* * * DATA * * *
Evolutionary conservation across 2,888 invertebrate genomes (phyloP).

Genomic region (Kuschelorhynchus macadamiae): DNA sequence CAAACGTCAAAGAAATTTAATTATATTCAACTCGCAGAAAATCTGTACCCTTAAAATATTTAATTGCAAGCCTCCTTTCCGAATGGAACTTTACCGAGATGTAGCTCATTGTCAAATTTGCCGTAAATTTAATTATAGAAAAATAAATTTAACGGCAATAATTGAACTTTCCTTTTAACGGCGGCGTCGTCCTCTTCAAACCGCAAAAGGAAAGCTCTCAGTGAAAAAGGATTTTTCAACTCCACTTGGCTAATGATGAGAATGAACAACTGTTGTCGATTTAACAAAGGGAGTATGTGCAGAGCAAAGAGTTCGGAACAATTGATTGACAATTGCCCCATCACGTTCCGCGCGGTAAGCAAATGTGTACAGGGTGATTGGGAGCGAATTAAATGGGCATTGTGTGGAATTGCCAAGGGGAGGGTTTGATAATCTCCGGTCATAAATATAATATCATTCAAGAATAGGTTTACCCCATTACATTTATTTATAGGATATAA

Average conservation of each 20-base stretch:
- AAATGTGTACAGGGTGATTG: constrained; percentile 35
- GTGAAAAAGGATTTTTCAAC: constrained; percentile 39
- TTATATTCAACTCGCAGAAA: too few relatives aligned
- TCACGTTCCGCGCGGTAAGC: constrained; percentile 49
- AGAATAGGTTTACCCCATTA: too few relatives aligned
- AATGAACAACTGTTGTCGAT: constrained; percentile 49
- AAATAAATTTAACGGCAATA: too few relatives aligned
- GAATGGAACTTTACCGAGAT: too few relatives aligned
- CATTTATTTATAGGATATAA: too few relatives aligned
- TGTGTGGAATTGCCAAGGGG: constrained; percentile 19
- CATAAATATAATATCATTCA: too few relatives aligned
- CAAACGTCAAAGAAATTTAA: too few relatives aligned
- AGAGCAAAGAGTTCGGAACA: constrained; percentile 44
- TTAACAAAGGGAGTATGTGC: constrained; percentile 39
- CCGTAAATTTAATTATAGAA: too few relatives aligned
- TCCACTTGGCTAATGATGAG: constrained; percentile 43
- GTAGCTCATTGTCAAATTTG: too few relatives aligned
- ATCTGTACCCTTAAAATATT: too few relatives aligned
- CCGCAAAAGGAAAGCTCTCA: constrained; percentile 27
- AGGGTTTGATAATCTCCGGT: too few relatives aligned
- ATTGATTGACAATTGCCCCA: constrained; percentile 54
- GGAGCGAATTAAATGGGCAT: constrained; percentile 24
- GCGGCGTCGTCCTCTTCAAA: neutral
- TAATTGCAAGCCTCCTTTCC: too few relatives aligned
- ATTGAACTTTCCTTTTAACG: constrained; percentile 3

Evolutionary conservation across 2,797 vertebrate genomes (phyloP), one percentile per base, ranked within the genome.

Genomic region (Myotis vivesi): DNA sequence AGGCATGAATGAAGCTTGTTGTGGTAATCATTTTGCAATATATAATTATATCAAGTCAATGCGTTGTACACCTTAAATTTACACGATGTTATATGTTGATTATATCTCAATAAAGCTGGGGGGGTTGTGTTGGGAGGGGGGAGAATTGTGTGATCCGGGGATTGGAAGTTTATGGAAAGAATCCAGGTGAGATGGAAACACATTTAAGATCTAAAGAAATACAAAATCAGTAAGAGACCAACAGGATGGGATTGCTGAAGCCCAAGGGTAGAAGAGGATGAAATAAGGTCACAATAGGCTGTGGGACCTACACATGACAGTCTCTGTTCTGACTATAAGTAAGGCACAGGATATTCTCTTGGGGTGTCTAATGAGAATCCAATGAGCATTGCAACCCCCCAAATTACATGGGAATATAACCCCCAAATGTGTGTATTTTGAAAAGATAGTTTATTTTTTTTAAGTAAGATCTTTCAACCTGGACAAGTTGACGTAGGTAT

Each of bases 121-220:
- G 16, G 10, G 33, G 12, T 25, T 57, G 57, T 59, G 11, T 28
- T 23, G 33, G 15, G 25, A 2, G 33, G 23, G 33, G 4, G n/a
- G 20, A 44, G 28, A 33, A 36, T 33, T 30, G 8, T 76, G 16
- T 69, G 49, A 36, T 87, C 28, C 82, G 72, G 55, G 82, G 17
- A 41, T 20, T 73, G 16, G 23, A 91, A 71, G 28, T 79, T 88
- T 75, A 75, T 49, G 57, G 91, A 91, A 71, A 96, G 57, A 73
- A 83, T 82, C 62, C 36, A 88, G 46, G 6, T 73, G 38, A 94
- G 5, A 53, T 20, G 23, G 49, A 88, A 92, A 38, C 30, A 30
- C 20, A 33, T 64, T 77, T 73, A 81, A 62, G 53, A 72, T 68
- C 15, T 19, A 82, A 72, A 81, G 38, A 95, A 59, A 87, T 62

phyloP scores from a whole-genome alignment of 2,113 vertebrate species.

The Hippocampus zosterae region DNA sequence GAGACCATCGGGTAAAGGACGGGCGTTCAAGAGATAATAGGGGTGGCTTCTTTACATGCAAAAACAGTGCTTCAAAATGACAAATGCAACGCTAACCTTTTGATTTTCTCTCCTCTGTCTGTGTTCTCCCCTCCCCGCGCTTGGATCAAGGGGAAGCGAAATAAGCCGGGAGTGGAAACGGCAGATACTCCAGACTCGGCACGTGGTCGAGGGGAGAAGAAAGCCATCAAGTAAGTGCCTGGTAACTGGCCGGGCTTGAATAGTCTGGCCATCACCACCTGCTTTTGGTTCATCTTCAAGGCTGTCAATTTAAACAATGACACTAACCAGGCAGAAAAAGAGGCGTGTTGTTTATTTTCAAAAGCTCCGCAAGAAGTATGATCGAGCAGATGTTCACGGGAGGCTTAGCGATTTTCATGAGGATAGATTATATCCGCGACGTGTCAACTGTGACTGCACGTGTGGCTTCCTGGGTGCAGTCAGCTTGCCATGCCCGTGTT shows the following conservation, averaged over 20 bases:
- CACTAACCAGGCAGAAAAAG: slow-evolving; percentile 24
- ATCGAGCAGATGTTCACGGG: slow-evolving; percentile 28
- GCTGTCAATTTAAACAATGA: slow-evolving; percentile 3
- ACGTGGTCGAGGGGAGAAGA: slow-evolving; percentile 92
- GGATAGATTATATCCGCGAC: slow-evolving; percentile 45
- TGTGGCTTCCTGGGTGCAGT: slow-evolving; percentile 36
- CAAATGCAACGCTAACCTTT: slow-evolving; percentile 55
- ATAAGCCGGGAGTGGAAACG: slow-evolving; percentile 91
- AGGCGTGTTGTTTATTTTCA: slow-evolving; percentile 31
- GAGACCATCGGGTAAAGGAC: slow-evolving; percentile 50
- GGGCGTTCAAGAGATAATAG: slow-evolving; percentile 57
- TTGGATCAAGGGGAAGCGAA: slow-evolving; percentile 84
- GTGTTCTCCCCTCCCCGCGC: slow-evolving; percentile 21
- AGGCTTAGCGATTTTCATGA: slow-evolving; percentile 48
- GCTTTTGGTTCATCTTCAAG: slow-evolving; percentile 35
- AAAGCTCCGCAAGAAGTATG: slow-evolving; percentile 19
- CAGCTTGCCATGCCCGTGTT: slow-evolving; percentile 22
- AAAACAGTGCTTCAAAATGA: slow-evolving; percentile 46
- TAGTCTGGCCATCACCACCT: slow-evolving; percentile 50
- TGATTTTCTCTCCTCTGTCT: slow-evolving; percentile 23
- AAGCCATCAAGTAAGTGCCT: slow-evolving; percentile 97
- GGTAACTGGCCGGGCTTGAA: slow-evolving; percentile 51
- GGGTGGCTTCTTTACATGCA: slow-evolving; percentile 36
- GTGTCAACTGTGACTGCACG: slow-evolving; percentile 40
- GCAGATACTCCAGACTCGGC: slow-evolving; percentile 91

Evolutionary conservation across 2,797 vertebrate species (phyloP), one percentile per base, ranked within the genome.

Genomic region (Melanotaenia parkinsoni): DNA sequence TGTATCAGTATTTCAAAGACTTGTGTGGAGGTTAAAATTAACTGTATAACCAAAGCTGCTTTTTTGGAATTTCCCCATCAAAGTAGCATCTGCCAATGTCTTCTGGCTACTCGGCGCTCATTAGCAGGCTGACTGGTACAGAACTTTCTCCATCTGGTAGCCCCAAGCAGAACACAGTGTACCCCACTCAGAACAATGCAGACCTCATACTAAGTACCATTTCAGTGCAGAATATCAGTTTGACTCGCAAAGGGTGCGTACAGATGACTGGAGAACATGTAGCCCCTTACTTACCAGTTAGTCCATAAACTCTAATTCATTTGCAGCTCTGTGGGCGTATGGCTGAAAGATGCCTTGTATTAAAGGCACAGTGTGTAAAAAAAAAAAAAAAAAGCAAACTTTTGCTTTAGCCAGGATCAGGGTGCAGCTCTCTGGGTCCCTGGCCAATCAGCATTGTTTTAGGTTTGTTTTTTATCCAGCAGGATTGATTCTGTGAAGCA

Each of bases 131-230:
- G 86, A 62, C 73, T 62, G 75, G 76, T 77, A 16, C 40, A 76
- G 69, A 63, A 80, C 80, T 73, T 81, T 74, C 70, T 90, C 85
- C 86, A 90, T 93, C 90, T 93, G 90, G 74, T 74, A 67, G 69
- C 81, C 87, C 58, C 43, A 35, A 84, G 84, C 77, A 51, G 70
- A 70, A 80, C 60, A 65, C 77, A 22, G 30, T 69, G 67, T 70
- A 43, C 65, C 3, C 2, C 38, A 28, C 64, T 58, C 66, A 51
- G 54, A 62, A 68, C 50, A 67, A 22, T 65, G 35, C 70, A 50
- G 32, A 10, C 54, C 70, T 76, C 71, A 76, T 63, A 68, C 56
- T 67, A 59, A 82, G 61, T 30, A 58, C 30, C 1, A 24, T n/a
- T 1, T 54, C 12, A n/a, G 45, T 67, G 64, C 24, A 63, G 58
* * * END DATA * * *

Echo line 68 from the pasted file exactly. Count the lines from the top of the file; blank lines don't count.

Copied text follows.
- GCAGATACTCCAGACTCGGC: slow-evolving; percentile 91